Every few years a book comes along that seems destined for bestsellerdom. But even if the author is Dan Brown, it can take as much careful plotting on the part of the publisher for it to hit the list as it does for the writer to craft a page-turner. This summer's “it” book, the nearly 800-page novel The Passage (Ballantine, June 8), is the first in a vampire trilogy and the first commercial project from 47-year-old Justin Cronin, a self-described “suburban dad from Texas” who writes in his garage. He's also better known for literary works like his debut novel, Mary and O'Neil, winner of a PEN/Hemingway Award.
The Passage created a buzz in the industry two summers ago with a $5.5 million three-book and movie sale. Ballantine placed the winning bid of $3.75 million for the trilogy, and a few weeks later, Fox 2000 and Ridley Scott's Scott Free Productions bought film rights for $1.75 million. “Everybody should have a month like that where what you do is appreciated,” Cronin said in an interview at ABA Winter Institute in San Jose in early February. Now he no longer has to write in the garage, he quipped. He writes above it.
The Passage's pub date was pushed back from summer 2009 either to build sales momentum—or to give the author more time to write. Cronin says that he was fine with the original date for his story about a girl who saves the world from a virus. The book began as a game. While he ran alongside his then nine-year-old daughter, Iris, on her bicycle, the two made up characters and situations, much like a creative writing exercise, but one aimed only at amusing each other. “I had zero expectations,” says Cronin. Another impulse behind the book was the war in Iraq. “We'd been in the war for a long time, and it troubled me,” says Cronin. “I was worried as hell as a person and a parent. That was the dark impulse.”
The additional time enabled Ballantine to garner blurbs. “It has the vividness that only epic works of fantasy and imagination can achieve. What else can I say? This: read this book and the ordinary world disappears,” wrote Stephen King. Influential Barnes & Noble fiction buyer Sessalee Hensley notes, “Every now and then a book comes along that just has 'it.' You know it when you read it. The Passage is just such a book: It's World War Z meets The Stand—with a little Road Warrior thrown in. Who could resist that?”
To foster conversation among frontline booksellers especially, Ballantine printed a round of ARCs covered with quotes from field reps and others in marketing and sales. Most are direct, like this one from Valerie Walley, divisional director of field sales for the South and West: “Trust me—just read this.” Since then, The Passage has gone back to press for a fourth ARC printing, which will bring the total in-print figure just for galleys, manuscripts, and samplers to 10,000, according to Kristin Fassler, deputy director of marketing at Random House Publishing Group. The announced first printing is 250,000 copies.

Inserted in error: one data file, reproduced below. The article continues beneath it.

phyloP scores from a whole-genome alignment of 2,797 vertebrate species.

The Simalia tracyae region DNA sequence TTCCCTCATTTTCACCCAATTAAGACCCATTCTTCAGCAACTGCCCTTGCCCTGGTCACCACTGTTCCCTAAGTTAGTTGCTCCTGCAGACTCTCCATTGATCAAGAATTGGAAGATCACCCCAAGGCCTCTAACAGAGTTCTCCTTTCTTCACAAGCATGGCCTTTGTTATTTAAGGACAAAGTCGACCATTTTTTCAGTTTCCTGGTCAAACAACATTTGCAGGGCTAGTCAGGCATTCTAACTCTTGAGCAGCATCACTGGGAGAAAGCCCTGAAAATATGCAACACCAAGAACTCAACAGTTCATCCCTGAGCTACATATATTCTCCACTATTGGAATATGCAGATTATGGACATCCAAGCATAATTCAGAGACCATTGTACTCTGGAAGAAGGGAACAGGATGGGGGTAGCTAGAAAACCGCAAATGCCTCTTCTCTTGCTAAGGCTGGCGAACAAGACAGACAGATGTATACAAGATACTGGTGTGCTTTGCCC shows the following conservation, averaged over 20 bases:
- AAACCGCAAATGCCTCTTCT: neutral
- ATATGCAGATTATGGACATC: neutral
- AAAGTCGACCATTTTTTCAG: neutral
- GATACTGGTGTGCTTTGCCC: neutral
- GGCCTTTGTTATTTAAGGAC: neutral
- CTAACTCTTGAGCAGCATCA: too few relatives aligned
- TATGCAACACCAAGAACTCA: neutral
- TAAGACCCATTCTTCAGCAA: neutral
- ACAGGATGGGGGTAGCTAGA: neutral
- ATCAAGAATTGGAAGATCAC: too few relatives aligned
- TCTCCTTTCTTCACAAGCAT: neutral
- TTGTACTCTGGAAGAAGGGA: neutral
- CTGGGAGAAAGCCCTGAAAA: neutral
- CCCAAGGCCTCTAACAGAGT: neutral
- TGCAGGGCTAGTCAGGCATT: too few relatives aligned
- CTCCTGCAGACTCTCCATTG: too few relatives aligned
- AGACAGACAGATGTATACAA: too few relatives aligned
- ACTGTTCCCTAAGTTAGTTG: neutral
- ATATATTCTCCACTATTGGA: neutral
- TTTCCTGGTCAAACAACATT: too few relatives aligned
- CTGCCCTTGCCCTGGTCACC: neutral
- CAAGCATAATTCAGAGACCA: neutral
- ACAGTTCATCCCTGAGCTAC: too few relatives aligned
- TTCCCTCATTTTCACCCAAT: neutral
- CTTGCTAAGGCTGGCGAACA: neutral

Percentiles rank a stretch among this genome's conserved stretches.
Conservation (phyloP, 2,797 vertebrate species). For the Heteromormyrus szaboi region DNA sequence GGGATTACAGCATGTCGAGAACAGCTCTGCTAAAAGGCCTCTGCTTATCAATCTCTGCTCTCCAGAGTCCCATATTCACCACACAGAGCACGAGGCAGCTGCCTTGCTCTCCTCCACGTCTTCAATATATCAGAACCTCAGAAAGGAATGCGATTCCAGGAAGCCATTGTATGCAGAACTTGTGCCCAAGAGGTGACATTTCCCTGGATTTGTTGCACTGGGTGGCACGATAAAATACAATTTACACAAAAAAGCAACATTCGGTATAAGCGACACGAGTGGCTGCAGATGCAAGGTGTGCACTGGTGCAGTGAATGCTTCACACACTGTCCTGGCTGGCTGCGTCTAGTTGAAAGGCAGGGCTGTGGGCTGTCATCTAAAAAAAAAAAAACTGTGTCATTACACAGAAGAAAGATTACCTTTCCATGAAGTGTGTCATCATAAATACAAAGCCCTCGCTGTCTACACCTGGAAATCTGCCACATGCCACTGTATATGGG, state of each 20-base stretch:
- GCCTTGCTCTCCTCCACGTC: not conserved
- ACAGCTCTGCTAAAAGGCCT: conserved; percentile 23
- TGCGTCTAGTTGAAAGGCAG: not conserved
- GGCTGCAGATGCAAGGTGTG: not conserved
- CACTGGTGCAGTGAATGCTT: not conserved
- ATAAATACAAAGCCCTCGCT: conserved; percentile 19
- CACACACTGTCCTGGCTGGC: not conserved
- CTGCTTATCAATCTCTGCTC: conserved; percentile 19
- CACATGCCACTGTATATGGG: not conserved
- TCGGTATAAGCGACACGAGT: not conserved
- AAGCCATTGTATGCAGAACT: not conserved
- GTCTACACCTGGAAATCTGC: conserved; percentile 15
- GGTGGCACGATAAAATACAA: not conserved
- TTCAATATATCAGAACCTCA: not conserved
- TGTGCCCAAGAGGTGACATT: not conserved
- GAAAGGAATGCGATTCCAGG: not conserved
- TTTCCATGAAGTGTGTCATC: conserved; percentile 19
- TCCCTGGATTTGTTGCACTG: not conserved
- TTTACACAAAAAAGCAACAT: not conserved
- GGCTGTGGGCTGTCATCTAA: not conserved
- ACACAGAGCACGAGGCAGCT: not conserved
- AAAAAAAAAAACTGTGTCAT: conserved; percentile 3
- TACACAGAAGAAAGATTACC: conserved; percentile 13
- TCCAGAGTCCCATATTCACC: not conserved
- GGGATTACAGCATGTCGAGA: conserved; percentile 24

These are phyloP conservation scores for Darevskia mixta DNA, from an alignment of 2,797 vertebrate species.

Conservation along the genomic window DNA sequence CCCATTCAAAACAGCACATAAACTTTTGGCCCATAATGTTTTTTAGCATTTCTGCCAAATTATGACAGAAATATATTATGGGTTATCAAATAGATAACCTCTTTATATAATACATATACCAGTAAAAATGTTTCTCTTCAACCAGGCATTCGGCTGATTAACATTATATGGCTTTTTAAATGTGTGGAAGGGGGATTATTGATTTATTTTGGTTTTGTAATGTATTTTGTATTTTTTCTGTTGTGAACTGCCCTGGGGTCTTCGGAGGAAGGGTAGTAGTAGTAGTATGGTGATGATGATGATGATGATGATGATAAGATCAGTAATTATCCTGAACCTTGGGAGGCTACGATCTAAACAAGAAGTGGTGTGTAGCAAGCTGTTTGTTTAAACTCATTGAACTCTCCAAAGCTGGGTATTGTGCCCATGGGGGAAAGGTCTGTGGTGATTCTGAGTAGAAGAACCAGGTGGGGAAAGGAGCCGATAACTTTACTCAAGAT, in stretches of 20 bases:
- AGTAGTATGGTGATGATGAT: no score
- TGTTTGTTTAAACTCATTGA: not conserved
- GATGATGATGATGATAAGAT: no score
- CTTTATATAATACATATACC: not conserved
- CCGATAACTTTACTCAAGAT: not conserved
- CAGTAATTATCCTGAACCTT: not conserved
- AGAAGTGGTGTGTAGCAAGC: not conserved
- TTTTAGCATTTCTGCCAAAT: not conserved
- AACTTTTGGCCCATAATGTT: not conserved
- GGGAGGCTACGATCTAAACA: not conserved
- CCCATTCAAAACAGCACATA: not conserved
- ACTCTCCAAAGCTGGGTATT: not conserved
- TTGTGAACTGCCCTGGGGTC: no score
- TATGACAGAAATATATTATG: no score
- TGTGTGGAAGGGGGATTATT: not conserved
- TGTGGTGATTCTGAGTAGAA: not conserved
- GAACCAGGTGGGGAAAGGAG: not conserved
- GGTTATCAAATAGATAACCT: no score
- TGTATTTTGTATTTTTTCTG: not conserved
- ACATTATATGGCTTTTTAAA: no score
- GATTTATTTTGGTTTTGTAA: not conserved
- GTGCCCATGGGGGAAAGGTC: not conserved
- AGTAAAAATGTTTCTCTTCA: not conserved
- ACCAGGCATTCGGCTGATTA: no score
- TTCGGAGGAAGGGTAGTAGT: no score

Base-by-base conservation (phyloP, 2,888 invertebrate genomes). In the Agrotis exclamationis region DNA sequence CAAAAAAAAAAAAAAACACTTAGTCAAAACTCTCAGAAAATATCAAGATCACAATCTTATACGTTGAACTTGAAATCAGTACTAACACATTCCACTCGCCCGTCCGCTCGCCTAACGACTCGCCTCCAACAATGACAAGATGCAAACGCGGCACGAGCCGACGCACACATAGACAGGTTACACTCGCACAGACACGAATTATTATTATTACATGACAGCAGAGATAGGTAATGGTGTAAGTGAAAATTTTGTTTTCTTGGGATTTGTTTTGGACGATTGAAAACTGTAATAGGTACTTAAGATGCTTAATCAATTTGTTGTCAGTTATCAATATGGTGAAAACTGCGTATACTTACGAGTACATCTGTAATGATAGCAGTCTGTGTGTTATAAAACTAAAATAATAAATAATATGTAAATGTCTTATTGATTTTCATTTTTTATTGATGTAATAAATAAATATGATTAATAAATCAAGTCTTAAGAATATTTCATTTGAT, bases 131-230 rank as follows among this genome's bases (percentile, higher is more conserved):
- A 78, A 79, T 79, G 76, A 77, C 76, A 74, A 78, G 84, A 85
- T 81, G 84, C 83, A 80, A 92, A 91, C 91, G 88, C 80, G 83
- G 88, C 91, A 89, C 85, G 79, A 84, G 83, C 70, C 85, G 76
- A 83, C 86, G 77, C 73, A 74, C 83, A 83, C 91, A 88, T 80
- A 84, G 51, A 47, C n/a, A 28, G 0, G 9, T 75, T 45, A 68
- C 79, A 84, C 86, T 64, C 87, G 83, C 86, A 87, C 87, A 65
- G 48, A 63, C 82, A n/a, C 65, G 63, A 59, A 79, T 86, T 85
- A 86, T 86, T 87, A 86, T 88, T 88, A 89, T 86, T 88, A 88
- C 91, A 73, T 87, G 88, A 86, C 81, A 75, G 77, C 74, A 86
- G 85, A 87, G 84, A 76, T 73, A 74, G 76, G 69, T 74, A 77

Ballantine is using its mid-six-figure marketing budget to do a 17-city author tour as well as an iPhone app and an online game to be distributed to more than 100 gaming portals. “Our advertising strategy is modeled after a movie campaign, with phone kiosks and billboards in major markets and banner ads on highly trafficked entertainment Web sites,” says Fassler. Earlier this year, Ballantine launched the first of two Web sites, EnterthePassage.com for booksellers and librarians. A teaser site for consumers—a first for Ballantine—will go live in April with trailers, maps, and downloadable give-aways. Cronin is actively participating in a Twitter campaign and providing content and interviews customized for online retailers.
Nor has Ballantine overlooked the convention circuit. Galleys at the American Library Association Midwinter meeting in Boston got booksellers and librarians talking and tweeting about The Passage. Brendan Duffy called it “incredibly fun/terrifying. Can't remember the last time I read 920 pages (for fun) in two days.” Another ALA attendee, who couldn't get a copy, tweeted, “Anyone have a galley they'd like to pass onto me? I'll buy you a drink! Or lunch.” A few weeks later Cronin signed at the Winter Institute, and he will do a major event at BEA and off site. Badge holders will get a collectible card with a code for unlocking a Web site with posters and other retail downloadables.
Cronin continues to work on the other two volumes, due out in 2012 and 2014, and has learned a few skills not typically on a suburban dad's to-do list, such as how to vulcanize rubber. Says Cronin, “I knew by the time I finished this I would be a different person—and a different kind of writer.”